The Catholic News Service  inadvertently tweeted a picture of the frieze from the Arch of Titus commemorating Rome’s sacking of Jerusalem in first century in its Hanukkah greeting, before taking down the post and apologising.

The US-based news agency, which reports mainly on the Roman Catholic Church, posted a picture that depicts spoils from the Second Temple being carried off after the destruction of Jerusalem in 70 CE that commenced the exile of the Jewish people.

Included is a menorah, the seven-branched candelabrum whose use is commemorated during the Chanukah holiday.

Most scholars believe the figures depicted parading the ancient menorah into Rome are Roman soldiers, though there is a widespread misconception that they are Jewish slaves being led into exile. The destruction of the biblical Temples is of Jewish day mourning, observed on Tisha B’Av along with other disasters in Jewish history.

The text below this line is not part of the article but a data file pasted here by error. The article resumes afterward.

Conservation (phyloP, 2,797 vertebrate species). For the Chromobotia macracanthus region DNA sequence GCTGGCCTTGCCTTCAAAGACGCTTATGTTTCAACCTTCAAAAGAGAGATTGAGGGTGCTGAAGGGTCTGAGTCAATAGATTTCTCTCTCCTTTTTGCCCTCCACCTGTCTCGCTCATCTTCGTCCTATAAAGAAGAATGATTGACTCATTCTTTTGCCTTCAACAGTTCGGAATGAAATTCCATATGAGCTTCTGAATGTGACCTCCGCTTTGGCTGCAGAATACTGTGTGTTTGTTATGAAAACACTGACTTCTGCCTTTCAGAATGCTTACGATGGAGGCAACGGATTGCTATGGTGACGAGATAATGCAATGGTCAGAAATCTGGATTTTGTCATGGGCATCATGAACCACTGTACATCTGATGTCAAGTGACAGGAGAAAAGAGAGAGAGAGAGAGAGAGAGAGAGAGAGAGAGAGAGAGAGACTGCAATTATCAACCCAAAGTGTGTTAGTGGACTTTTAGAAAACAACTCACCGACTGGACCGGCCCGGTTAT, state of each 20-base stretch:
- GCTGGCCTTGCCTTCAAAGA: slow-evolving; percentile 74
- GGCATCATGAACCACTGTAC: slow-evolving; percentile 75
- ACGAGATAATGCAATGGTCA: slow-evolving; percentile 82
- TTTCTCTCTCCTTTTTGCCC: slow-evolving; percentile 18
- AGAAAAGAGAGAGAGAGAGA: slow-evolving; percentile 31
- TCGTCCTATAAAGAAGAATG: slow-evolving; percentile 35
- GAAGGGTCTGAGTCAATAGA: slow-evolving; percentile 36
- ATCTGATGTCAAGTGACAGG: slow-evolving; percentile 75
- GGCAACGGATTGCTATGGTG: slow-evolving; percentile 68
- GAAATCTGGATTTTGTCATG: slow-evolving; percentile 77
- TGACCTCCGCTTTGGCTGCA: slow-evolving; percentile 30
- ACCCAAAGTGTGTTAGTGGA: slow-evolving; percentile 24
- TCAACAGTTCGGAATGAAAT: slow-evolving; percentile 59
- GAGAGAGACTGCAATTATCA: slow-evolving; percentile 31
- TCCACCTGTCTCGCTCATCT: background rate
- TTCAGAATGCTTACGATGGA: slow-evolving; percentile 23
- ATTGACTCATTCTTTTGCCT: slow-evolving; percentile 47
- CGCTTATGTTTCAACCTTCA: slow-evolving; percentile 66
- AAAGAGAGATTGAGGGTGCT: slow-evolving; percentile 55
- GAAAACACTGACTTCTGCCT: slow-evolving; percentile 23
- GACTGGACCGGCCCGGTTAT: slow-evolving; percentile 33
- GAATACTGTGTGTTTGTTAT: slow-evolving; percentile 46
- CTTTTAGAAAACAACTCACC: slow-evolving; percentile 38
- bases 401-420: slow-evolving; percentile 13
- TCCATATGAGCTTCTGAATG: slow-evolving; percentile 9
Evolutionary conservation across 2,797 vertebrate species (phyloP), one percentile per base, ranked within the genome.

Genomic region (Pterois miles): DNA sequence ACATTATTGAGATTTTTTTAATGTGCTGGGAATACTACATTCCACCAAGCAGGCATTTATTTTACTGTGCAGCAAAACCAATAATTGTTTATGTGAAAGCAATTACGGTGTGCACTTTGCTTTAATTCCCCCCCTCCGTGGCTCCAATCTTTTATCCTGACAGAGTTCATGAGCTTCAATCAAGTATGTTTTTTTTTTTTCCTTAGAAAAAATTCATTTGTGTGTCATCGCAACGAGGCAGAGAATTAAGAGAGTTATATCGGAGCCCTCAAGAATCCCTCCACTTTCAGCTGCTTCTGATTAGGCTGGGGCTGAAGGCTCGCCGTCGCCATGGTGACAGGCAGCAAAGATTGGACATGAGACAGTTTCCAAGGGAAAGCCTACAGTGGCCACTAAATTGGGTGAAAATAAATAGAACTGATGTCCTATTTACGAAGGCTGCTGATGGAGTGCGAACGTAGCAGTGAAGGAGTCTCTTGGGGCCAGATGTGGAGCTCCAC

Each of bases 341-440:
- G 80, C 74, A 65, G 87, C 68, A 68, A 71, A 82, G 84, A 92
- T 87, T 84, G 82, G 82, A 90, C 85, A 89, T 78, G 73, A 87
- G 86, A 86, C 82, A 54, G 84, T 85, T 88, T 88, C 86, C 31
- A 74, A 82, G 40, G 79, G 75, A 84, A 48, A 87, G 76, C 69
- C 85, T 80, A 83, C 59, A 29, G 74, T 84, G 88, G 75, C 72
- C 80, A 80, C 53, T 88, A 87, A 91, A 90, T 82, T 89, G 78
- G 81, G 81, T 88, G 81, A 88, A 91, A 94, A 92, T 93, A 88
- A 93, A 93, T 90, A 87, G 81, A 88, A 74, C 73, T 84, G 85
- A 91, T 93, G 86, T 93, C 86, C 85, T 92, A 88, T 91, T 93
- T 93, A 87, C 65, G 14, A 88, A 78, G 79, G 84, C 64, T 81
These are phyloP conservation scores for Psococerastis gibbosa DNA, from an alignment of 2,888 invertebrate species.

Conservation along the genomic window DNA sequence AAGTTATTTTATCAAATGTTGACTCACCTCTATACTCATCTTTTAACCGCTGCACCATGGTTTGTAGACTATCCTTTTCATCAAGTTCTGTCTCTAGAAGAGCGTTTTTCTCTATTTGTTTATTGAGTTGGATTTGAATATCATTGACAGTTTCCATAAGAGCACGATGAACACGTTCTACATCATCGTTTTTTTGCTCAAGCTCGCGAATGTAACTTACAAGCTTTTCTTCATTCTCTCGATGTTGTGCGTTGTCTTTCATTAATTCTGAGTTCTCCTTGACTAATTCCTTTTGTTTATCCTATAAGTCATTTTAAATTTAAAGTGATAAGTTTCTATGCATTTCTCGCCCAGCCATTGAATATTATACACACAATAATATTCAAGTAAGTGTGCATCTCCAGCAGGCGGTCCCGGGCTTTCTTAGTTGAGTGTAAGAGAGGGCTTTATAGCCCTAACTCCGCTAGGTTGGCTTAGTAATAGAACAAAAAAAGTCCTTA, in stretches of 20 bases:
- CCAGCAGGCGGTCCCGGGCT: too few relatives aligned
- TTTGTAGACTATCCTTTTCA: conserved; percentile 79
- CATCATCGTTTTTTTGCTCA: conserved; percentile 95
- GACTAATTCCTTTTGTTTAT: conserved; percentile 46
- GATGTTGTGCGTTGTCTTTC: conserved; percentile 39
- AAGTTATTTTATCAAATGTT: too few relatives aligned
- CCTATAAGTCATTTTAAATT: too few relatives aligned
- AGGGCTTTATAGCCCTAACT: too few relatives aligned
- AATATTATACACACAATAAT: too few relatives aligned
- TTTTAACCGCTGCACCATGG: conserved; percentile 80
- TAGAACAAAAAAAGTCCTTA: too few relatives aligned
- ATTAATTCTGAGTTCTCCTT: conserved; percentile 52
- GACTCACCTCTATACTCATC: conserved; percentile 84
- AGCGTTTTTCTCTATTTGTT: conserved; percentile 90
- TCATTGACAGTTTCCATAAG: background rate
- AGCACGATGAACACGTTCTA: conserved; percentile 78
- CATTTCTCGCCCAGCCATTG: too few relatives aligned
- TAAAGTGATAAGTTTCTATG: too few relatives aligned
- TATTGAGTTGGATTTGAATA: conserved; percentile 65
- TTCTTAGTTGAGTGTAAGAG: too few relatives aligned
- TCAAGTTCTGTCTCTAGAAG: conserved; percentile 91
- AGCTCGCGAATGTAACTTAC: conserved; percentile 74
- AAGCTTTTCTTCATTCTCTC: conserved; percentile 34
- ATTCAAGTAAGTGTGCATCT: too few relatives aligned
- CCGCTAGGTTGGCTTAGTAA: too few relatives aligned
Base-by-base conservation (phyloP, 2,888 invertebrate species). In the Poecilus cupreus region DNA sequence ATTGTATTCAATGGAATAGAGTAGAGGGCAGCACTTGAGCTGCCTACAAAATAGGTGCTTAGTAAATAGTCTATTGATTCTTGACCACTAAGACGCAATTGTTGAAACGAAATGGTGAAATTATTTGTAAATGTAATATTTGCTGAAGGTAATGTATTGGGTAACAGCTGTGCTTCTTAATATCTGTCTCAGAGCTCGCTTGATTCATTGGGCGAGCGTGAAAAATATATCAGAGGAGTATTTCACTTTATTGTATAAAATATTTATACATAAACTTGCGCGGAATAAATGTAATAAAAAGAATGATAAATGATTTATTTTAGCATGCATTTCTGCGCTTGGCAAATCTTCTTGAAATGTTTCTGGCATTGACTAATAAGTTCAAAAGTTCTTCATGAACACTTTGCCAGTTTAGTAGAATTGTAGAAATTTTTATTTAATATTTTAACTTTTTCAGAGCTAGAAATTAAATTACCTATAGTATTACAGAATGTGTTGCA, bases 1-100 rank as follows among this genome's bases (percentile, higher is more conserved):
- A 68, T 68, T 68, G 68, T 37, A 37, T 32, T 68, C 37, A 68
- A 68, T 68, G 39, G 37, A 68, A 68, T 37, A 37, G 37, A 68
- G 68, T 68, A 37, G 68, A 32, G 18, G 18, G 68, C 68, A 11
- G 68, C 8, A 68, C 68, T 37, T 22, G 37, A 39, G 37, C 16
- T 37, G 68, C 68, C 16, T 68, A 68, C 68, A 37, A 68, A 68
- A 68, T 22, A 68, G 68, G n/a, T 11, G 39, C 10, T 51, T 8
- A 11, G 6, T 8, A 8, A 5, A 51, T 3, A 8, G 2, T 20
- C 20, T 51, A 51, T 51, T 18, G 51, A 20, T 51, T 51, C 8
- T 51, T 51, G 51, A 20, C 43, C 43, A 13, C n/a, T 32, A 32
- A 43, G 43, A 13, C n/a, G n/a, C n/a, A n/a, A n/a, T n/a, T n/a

The news agency quickly removed the message and issued an apology for posting the “offensive” photo, saying the person who posted the photo did not understand what the Arch of Titus represented.

CNS said they were “sloppy” in their tweeting” and people “were right to be offended” by the image.

Social media users were quick to point out the faux pas, and called out CNS for “being clueless.”

“Celebrating the re-dedication of the Temple by showing artwork commemorating destruction of said Temple is awkward,” one Twitter user wrote.